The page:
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Thursday, April 01, 2004


GUEST OPINION: WHY JOHN KERRY SHOULD BE REFUSED COMMUNION 


(This was submitted to THE GALVIN OPINION and approved. It is a response to a Newsmax.com piece about the editor of Crisis Magazine's call for John Kerry to be refused Communion at Mass. The following was written by Albert Greenland).

Via the dogma of Transubstantiation, bread (the communion wafer) becomes the actual body of Christ (the Eucharist) during the Consecration incantation performed during every mass, wherein the Priest speaks the same words that Jesus spoke during the last supper. This doctrine of Transubstantiation is an article of the Roman Catholic and Orthodox Christian faiths, for Protestant denominations believe that communion wafers are just “symbols” that represent the true body of Christ. Catholics believe that even though the communion wafer looks like a sliver of unleavened bread, it is in fact the Body of Christ. That is where Catholicism injects an element of mysticism or the metaphysical into the Mass that Protestantism does not.

As a result, not everyone is entitled to receive the Eucharist in a Catholic Church. Notwithstanding that those who are not Catholics (or in some cases other Orthodox Christians) cannot receive, those Catholics who have committed a “grave” or “mortal” sin cannot receive. A mortal sin, when committed, is a stain upon the soul. It will strip the soul of certain grace, and if the soul is not cleansed via the sacrament of Penance (confessing one’s sins to a priest) or a sincere act of contrition in the absence of the sacrament, the sinner will merit eternal damnation if he dies. Non-exhaustive examples of mortal sins are found within the Ten Commandments (i.e. adultery).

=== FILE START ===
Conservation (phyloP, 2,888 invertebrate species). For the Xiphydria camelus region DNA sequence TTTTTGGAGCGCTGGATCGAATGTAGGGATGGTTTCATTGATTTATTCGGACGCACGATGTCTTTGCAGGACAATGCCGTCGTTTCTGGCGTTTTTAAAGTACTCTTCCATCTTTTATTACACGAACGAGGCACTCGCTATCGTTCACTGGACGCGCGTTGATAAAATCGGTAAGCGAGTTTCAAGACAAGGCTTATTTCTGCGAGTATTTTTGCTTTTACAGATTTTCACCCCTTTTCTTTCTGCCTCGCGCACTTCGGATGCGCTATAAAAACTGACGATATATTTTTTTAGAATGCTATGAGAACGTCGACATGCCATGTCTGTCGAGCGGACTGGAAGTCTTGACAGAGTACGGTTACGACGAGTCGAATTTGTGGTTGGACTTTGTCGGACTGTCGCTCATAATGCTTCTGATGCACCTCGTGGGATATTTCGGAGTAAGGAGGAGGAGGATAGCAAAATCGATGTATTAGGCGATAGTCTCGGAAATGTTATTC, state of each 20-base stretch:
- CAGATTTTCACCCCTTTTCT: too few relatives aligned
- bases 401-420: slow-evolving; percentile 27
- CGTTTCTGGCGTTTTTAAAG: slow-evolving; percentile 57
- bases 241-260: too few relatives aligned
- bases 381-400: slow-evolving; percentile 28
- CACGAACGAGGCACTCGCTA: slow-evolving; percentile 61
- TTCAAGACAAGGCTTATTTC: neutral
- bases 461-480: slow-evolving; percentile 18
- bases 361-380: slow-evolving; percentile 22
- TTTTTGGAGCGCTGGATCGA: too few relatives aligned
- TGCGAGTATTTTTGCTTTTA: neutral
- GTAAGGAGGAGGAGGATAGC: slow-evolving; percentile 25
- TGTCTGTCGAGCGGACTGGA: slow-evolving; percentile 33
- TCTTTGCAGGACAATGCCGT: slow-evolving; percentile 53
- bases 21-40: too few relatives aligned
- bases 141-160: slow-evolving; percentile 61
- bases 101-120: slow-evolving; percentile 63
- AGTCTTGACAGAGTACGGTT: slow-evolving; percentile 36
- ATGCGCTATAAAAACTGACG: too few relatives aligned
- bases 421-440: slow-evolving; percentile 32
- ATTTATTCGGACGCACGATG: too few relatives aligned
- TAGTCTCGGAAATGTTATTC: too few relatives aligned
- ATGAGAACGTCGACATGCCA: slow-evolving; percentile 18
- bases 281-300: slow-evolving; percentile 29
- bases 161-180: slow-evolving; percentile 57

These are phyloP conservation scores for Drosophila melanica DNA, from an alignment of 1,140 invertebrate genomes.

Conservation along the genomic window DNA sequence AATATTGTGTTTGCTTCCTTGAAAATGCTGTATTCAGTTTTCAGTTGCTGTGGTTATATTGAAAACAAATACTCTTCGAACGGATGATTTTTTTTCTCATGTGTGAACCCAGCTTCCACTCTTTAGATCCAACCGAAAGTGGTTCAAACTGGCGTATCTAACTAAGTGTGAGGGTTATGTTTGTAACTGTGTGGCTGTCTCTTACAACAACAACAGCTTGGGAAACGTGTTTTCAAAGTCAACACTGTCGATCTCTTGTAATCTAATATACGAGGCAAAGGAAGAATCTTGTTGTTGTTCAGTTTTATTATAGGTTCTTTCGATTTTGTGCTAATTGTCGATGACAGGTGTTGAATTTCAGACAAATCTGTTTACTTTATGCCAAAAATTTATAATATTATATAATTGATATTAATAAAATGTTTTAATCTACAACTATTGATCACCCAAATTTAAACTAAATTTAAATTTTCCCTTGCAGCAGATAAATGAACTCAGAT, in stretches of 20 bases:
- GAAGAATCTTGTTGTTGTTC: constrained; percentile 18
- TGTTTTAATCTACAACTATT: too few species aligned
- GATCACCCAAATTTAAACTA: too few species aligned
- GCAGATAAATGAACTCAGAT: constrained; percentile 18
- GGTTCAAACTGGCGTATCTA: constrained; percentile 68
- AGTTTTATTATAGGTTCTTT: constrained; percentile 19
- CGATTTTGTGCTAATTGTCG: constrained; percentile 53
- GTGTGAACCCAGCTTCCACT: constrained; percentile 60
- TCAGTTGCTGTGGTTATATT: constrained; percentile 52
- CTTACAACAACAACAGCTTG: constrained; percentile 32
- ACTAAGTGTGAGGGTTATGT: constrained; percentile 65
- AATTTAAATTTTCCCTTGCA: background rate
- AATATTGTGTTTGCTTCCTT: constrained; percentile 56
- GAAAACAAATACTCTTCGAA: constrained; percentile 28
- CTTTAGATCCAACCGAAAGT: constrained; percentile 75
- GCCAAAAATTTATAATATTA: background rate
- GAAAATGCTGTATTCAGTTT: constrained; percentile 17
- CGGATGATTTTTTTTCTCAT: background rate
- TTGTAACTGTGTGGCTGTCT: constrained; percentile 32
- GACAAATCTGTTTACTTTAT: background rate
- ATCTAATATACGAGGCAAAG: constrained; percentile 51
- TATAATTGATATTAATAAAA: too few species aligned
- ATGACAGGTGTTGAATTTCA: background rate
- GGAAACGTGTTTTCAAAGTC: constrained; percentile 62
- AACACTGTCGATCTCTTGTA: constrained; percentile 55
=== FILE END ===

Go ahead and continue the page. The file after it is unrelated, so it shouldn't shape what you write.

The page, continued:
Therefore only those whose souls are not stained with “unconfessed” grave sins or only those who have repented can receive the Eucharist. Dropping the Eucharist into an unclean body is something akin to dunking a lamb in motor oil. An unclean temple (soul/body) is not a proper receptacle for the Eucharist. Accordingly to Catholic teaching, to receive the Eucharist while in the state of mortal sin is a “sacrilege”- a grave offense directly against God.

The Bishops are right to argue that John Kerry is openly in the state of mortal sin, however, not because of his alleged adultery—as some may be made to believe. Notwithstanding his [possible] support of gay marriage—because John Kerry is a “waffler” on that and many other issues—he openly PROCLAIMS without waiver his support for abortion.

All arguments aside, abortion is Murder. The Catholic Church knows the truth that life begins at conception and that that cluster of cells in a woman’s womb is very much alive... So where Kerry openly supports abortion, not only does he abet the mortal sin of murder, but he also commits the grave sin of promoting teachings that are anathemical to the beliefs of the Church. This promotion of abortion on the part of Catholic politicians and leaders is sinful really scandalous. So not only should Kerry be refused communion if he attends mass (a right all priests have to prevent sacrilege on the part of known mortal sinners), he should also be excommunicated—the punishment for heretics/those Catholics who prominently and vociferously propound anti-Catholic and poisonous ideas to the masses.

So congratulations to the Archbishop Raymond Burke of St. Louis and to all others who have the courage to speak out against the evils and evil persons of our time. Whether or not his proclamation may inspire a reaction that would undermine what the Bishop hopes to achieve is another question.

--Albert Greenland

Update: Another site, Pandagon has quite a different opinion. Discussing the issue in a wider scale is a New York Times article, "Kerry, Candidate and Catholic, Creates Uneasiness for Church."

DEFINITELY check out Mirror of Justice: A blog dedicated to the development of Catholic legal theory. This blog consists of eleven fantastic legal scholars including Professor Bainbridge and three professors from where I went to law school, Notre Dame. Due to my experience at Notre Dame Law School with Professors Rick Garnett, Paolo Carozza, and Vince Rougeau I am confident that the other contributors on this blog are just as educational, insightful and thorough.


Update: Read the latest on this Kerry issue from Professor Bainbridge

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